The names may have changed, but the 2013 statistics aren't dramatically different when it comes to the new and old wide receiving corps of the Carolina Panthers.
When you compare what the replacements did this past season versus the old regime, it's not enough to lose sleep over.
In overall age (based on the start of next season), Carolina got slightly younger with the average of the newcomers 30.0 compared to 30.3 of those they replaced. Smith, who will be 35 before the season, is the primary reason.
In terms of 2013 receptions, the old regime held a 149 to 108 advantage. Last year's receivers held a 1,928 to 1,489 edge in receiving yards.
The new guys held a 16 to 14 advantage in touchdown catches.
It's not a wash, but it's not worth panicking over.
And overall price tag of the newcomers is considerably lower, which will help with the salary cap down the road.
Coach Ron Rivera recently said at the NFL owners meeting in Orlando, Fla., that Carolina needed to replace about 10 catches a game based on last season's statistics. The Panthers aren't far from that, although Cotchery and Avant are only short-term solutions.
Underwood is a wild card. He had 24 catches this past season, which is 22 more than Ginn had at San Francisco the year before coming to Carolina.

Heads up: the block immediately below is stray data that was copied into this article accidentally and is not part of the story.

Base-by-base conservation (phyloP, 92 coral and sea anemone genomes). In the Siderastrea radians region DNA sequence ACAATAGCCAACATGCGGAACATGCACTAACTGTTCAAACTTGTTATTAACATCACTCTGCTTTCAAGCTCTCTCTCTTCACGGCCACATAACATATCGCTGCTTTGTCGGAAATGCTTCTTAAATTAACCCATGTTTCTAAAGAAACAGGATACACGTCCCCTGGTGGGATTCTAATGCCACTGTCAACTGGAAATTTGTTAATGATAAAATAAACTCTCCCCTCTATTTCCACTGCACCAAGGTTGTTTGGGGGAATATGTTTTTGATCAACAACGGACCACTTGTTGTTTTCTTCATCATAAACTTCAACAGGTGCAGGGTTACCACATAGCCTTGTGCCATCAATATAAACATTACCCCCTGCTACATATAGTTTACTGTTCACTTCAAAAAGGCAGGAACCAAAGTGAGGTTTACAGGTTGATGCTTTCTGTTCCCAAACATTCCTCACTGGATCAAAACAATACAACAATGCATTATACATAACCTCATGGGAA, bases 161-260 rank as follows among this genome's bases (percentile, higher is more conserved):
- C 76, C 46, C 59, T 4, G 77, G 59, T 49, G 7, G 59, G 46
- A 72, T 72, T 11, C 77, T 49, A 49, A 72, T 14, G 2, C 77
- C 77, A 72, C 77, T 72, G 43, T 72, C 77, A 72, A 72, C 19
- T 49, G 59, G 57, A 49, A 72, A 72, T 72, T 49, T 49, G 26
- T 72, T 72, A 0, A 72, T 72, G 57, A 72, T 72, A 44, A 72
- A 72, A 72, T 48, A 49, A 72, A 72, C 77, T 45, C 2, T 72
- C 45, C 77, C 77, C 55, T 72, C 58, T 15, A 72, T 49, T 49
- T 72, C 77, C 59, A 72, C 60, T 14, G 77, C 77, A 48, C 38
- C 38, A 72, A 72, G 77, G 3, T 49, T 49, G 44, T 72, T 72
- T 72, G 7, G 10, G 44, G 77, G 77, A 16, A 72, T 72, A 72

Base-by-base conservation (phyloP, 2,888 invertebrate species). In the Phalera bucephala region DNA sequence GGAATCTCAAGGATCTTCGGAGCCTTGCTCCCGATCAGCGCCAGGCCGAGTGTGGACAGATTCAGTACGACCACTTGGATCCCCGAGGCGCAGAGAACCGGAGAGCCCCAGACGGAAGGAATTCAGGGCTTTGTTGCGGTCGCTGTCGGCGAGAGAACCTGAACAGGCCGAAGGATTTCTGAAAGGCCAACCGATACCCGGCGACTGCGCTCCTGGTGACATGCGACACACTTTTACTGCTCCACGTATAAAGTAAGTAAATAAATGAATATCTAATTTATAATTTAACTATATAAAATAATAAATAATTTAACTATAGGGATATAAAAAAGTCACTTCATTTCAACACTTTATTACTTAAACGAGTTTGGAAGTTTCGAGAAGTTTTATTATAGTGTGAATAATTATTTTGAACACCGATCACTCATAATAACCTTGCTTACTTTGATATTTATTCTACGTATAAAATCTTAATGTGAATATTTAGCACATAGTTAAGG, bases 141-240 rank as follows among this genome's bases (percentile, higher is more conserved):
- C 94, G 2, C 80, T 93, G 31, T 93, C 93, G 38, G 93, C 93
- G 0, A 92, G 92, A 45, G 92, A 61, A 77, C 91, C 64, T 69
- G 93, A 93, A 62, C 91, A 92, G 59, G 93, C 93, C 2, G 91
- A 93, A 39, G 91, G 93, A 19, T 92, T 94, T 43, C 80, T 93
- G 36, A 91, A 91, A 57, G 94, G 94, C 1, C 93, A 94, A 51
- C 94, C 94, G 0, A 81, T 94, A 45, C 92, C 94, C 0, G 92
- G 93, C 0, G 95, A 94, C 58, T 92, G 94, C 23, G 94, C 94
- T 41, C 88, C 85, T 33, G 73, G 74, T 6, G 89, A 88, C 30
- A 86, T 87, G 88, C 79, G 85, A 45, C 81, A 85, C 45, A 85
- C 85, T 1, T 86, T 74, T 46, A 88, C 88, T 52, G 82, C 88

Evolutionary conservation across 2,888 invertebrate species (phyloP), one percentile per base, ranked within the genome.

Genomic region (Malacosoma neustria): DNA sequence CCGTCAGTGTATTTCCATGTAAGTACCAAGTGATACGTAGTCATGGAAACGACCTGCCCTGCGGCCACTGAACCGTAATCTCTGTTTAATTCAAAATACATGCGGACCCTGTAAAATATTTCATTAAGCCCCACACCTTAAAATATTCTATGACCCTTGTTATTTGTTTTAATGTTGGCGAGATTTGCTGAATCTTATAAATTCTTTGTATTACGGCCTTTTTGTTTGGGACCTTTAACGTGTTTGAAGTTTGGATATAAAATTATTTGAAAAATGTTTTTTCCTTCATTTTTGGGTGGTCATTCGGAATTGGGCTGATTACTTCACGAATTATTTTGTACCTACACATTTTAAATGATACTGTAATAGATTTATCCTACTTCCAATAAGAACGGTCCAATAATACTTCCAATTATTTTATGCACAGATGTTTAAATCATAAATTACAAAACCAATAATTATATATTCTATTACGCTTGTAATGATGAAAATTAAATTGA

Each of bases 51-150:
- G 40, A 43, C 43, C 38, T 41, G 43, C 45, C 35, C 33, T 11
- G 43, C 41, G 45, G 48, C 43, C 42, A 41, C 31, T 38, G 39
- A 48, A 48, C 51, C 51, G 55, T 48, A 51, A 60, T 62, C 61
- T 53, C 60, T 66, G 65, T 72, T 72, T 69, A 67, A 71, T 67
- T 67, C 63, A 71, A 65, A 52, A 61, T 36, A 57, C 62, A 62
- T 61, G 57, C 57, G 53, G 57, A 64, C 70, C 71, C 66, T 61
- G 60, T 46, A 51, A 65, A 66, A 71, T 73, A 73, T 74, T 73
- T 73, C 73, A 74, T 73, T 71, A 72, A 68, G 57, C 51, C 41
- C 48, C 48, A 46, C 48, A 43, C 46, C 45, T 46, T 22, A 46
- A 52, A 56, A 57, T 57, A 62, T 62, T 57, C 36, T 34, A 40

Ginn saw a 94.4 percent increase in production in 2013. If Underwood can double his that's a win for the new regime.
The other wild card is the draft. Rivera said he's looking for a dynamic receiver. Although none are as dynamic as the top two -- Clemson's Sammy Watkins and Texas A&M's Mike Evans -- who will be gone way before Carolina picks at No. 28, there's a deep and talented crop.
There are enough receivers that if Carolina takes one or two in the first three rounds, those players can be as much or more of a factor as last year's fourth wide receiver, Domenik Hixon.
Hixon, now with Chicago, had only seven catches for 55 yards and one touchdown last season. While that one touchdown was huge -- the game-winner against New Orleans in the 15th game -- it can be easily replace.
There's more long-term upside for a first- or second-round selection than Ginn, last season's No. 3 receiver.
Time will tell.
Here's a closer look at what the Panthers have lost versus what they have gained: